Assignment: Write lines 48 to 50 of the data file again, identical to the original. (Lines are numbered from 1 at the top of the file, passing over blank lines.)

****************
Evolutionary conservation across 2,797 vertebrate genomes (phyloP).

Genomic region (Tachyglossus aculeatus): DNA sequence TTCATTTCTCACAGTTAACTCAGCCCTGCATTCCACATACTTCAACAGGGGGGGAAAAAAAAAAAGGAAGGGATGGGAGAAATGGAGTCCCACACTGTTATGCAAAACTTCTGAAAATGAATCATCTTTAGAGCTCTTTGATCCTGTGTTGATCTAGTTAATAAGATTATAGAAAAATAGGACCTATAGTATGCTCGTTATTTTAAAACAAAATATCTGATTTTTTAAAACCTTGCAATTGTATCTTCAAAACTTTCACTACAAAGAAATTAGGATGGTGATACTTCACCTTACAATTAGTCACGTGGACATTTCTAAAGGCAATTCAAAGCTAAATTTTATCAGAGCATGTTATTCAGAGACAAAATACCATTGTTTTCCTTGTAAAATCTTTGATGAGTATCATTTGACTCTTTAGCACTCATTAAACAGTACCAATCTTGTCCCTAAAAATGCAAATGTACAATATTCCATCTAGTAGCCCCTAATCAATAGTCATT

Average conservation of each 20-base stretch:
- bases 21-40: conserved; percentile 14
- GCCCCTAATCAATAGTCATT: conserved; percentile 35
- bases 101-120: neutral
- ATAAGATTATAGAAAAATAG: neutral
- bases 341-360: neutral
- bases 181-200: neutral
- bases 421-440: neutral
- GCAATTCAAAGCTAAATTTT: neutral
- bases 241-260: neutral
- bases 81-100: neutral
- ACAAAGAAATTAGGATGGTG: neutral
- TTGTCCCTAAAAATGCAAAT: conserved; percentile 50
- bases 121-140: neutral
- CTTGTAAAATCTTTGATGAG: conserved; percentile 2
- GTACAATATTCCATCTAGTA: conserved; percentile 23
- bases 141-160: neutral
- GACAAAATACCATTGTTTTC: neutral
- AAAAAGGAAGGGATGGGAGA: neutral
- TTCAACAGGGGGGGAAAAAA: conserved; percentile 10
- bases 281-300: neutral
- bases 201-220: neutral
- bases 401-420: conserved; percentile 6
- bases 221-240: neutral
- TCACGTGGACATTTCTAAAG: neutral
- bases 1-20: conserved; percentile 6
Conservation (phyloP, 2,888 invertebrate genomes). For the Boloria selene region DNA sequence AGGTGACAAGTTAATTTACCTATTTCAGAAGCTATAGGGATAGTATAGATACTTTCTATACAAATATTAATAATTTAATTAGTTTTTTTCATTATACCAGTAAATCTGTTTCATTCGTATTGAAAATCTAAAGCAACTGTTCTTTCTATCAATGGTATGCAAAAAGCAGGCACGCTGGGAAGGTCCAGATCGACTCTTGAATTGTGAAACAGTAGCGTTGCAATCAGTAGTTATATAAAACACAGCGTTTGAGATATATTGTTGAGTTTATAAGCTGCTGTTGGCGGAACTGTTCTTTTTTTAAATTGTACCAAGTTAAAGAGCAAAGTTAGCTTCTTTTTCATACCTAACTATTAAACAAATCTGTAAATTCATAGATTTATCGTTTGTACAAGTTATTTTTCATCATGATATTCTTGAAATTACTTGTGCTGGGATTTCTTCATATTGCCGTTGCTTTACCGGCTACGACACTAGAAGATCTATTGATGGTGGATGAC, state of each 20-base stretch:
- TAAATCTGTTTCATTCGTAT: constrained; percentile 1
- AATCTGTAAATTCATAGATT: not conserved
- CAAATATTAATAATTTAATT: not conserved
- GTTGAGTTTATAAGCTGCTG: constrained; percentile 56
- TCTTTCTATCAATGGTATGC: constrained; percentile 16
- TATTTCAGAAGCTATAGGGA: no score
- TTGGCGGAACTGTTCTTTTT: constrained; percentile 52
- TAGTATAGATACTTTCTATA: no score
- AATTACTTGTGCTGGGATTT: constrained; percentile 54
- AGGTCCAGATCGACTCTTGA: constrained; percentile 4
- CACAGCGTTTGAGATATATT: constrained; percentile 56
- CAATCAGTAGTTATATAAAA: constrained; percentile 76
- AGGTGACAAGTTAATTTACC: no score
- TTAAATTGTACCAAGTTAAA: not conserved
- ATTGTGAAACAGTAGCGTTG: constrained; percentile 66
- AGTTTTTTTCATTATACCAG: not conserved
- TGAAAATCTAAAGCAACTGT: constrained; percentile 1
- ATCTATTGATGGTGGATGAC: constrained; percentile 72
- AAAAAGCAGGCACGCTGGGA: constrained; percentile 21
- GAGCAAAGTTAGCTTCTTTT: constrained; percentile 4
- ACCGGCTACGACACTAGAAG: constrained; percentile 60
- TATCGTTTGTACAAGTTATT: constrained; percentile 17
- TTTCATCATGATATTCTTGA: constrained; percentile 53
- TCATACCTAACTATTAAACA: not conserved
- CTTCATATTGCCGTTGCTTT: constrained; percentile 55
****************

- AAAAAGCAGGCACGCTGGGA: constrained; percentile 21
- GAGCAAAGTTAGCTTCTTTT: constrained; percentile 4
- ACCGGCTACGACACTAGAAG: constrained; percentile 60